Sidney Hollander Award

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The Sidney Hollander Award is an award given by the Sidney Hollander Foundation, Baltimore, Maryland, USA, and named in honor of Sidney Hollander.

The Sidney Hollander Foundation[edit]

In December 1941, a foundation was set up in order to honor Sidney Hollander. Hollander was an influential humanitarian living in Baltimore, Maryland during the mid-20th century. Being a humanitarian, Hollander was an avid believer that all people should be afforded justice, civil rights, and equal opportunity for education, employment and housing. African Americans, especially, should be treated in the same way as any other American. Hollander wanted to create a place to live where everybody would be treated equally.[1]

The Sidney Hollander Award[edit]

The Sidney Hollander Foundation created the Sidney Hollander Award after World War II. This award was given to a person who had worked diligently towards obtaining equal rights for African Americans in Maryland. Segregation was a huge issue that both African Americans and whites were forced to deal with during this time period. While African Americans had gained many rights, including the right to vote, they were still treated very unfairly. They were forced to use different entrances to stores, different bathrooms, and many were not given proper job opportunities in fields in which they were well qualified.[2]

However, Sidney Hollander saw this and knew it was wrong. As a result, his family set up an award to give to any person who had helped to erase any signs of segregation in Maryland and help to achieve equal rights for all citizens of the United States. This award was handed out every year for about sixteen years (1947 – around 1964). Many recipients include organizations such as the Sun Paper, the Baltimore City Medical Society, and Loyola College. These organizations all helped to spread the word that African Americans should be treated as equal human beings in Maryland. While several awards went to organizations, there were also a few that went to individuals. These individuals include Robert Freedman, Theodore R. McKeldin and Thomas J. S. Waxter. These men were very important men in Maryland during this time period and they were all dedicated to desegregation in the state.[1][2]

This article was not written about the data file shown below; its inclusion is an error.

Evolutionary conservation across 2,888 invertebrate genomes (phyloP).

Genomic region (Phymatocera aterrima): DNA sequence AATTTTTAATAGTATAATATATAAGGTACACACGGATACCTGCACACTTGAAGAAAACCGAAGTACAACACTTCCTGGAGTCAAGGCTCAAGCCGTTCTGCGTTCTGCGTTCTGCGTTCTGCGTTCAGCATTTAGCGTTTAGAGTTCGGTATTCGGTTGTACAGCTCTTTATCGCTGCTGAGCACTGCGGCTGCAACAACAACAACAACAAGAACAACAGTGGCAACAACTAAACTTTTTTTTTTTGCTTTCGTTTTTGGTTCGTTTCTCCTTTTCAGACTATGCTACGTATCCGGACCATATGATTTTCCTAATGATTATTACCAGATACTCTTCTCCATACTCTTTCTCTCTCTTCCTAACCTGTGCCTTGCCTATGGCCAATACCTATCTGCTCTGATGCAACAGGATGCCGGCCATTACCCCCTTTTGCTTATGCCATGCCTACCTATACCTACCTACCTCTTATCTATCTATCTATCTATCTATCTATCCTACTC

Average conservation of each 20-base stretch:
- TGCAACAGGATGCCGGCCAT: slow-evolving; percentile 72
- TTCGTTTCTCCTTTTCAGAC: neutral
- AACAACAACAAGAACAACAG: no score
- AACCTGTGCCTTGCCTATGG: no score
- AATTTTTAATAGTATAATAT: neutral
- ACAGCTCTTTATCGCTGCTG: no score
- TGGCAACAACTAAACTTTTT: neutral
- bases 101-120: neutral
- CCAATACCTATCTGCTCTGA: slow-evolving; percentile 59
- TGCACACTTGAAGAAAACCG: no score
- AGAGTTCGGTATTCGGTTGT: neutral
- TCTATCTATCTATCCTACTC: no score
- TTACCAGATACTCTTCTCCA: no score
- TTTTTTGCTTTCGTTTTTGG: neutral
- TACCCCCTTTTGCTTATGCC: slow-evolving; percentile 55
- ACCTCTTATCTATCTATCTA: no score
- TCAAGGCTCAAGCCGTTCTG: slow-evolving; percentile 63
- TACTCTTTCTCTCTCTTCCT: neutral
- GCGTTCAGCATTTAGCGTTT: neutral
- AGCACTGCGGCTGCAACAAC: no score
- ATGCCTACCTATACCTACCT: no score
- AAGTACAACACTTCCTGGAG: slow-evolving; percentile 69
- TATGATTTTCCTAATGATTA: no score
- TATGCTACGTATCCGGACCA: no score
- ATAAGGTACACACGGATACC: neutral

In 1964, the foundation realized that the government, religious organizations, and political parties were all dealing with the issue of desegregation in Maryland. Finally the issue of desegregation was seen on a higher level that could hopefully help to get it resolved. The Sidney Hollander Foundation announced that the award given the previous year would be the last. In the approximate sixteen years in which the award was handed out, many important advances were made in ending segregation in Maryland. Many people[who?] believe the Hollander Award was responsible for many of the acts of desegregation because it helped to show people what was being done in Maryland to help end segregation.[1][3]

Sidney Hollander[edit]

Sidney Hollander (1881 - 1972) was a Baltimore, Maryland, businessman who devoted time and resources to advocacy and social action in the fields of civil rights, social welfare and social reform. He served numerous private and public philanthropic organizations as an officer and board member and gained prominence in both local and national forums as a social activist and reformer, principally from 1938 to 1971.